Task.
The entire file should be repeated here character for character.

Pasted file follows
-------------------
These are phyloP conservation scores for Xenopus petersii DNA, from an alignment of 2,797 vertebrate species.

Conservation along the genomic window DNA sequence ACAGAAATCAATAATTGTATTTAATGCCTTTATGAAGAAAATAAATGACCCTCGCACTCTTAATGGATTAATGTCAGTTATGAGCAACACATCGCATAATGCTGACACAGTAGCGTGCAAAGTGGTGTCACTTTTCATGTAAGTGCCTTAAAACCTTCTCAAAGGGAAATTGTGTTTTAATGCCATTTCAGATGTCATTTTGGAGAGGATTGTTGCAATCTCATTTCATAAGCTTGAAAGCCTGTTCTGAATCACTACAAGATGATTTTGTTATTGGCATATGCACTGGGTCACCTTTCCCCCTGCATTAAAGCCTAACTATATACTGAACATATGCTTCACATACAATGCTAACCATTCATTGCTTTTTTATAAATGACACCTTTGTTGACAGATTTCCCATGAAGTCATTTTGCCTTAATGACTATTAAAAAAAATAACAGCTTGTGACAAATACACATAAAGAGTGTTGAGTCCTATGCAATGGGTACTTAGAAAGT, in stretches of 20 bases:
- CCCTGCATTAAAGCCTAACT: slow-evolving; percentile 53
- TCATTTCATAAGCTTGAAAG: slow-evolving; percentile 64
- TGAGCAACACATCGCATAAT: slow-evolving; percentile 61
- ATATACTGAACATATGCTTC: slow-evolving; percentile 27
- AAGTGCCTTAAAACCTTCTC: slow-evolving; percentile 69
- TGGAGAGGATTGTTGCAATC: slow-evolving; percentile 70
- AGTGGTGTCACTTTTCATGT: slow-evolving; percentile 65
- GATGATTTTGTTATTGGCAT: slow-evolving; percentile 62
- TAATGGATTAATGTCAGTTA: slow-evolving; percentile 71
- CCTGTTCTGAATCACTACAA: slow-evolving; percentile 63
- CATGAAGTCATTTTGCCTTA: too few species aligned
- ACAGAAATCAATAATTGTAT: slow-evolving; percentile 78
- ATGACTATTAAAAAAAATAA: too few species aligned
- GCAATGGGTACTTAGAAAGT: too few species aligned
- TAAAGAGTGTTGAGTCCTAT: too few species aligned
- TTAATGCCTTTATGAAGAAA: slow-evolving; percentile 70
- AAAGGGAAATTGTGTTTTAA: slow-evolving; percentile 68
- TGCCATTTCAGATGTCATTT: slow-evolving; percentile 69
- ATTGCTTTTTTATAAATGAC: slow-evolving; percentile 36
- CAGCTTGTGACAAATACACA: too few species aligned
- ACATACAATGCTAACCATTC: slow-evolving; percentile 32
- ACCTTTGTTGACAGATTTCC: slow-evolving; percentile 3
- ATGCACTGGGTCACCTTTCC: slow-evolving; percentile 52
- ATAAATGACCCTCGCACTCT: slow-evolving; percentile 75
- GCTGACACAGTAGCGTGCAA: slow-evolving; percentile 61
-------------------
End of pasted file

These are phyloP conservation scores for Xenopus petersii DNA, from an alignment of 2,797 vertebrate species.

Conservation along the genomic window DNA sequence ACAGAAATCAATAATTGTATTTAATGCCTTTATGAAGAAAATAAATGACCCTCGCACTCTTAATGGATTAATGTCAGTTATGAGCAACACATCGCATAATGCTGACACAGTAGCGTGCAAAGTGGTGTCACTTTTCATGTAAGTGCCTTAAAACCTTCTCAAAGGGAAATTGTGTTTTAATGCCATTTCAGATGTCATTTTGGAGAGGATTGTTGCAATCTCATTTCATAAGCTTGAAAGCCTGTTCTGAATCACTACAAGATGATTTTGTTATTGGCATATGCACTGGGTCACCTTTCCCCCTGCATTAAAGCCTAACTATATACTGAACATATGCTTCACATACAATGCTAACCATTCATTGCTTTTTTATAAATGACACCTTTGTTGACAGATTTCCCATGAAGTCATTTTGCCTTAATGACTATTAAAAAAAATAACAGCTTGTGACAAATACACATAAAGAGTGTTGAGTCCTATGCAATGGGTACTTAGAAAGT, in stretches of 20 bases:
- CCCTGCATTAAAGCCTAACT: slow-evolving; percentile 53
- TCATTTCATAAGCTTGAAAG: slow-evolving; percentile 64
- TGAGCAACACATCGCATAAT: slow-evolving; percentile 61
- ATATACTGAACATATGCTTC: slow-evolving; percentile 27
- AAGTGCCTTAAAACCTTCTC: slow-evolving; percentile 69
- TGGAGAGGATTGTTGCAATC: slow-evolving; percentile 70
- AGTGGTGTCACTTTTCATGT: slow-evolving; percentile 65
- GATGATTTTGTTATTGGCAT: slow-evolving; percentile 62
- TAATGGATTAATGTCAGTTA: slow-evolving; percentile 71
- CCTGTTCTGAATCACTACAA: slow-evolving; percentile 63
- CATGAAGTCATTTTGCCTTA: too few species aligned
- ACAGAAATCAATAATTGTAT: slow-evolving; percentile 78
- ATGACTATTAAAAAAAATAA: too few species aligned
- GCAATGGGTACTTAGAAAGT: too few species aligned
- TAAAGAGTGTTGAGTCCTAT: too few species aligned
- TTAATGCCTTTATGAAGAAA: slow-evolving; percentile 70
- AAAGGGAAATTGTGTTTTAA: slow-evolving; percentile 68
- TGCCATTTCAGATGTCATTT: slow-evolving; percentile 69
- ATTGCTTTTTTATAAATGAC: slow-evolving; percentile 36
- CAGCTTGTGACAAATACACA: too few species aligned
- ACATACAATGCTAACCATTC: slow-evolving; percentile 32
- ACCTTTGTTGACAGATTTCC: slow-evolving; percentile 3
- ATGCACTGGGTCACCTTTCC: slow-evolving; percentile 52
- ATAAATGACCCTCGCACTCT: slow-evolving; percentile 75
- GCTGACACAGTAGCGTGCAA: slow-evolving; percentile 61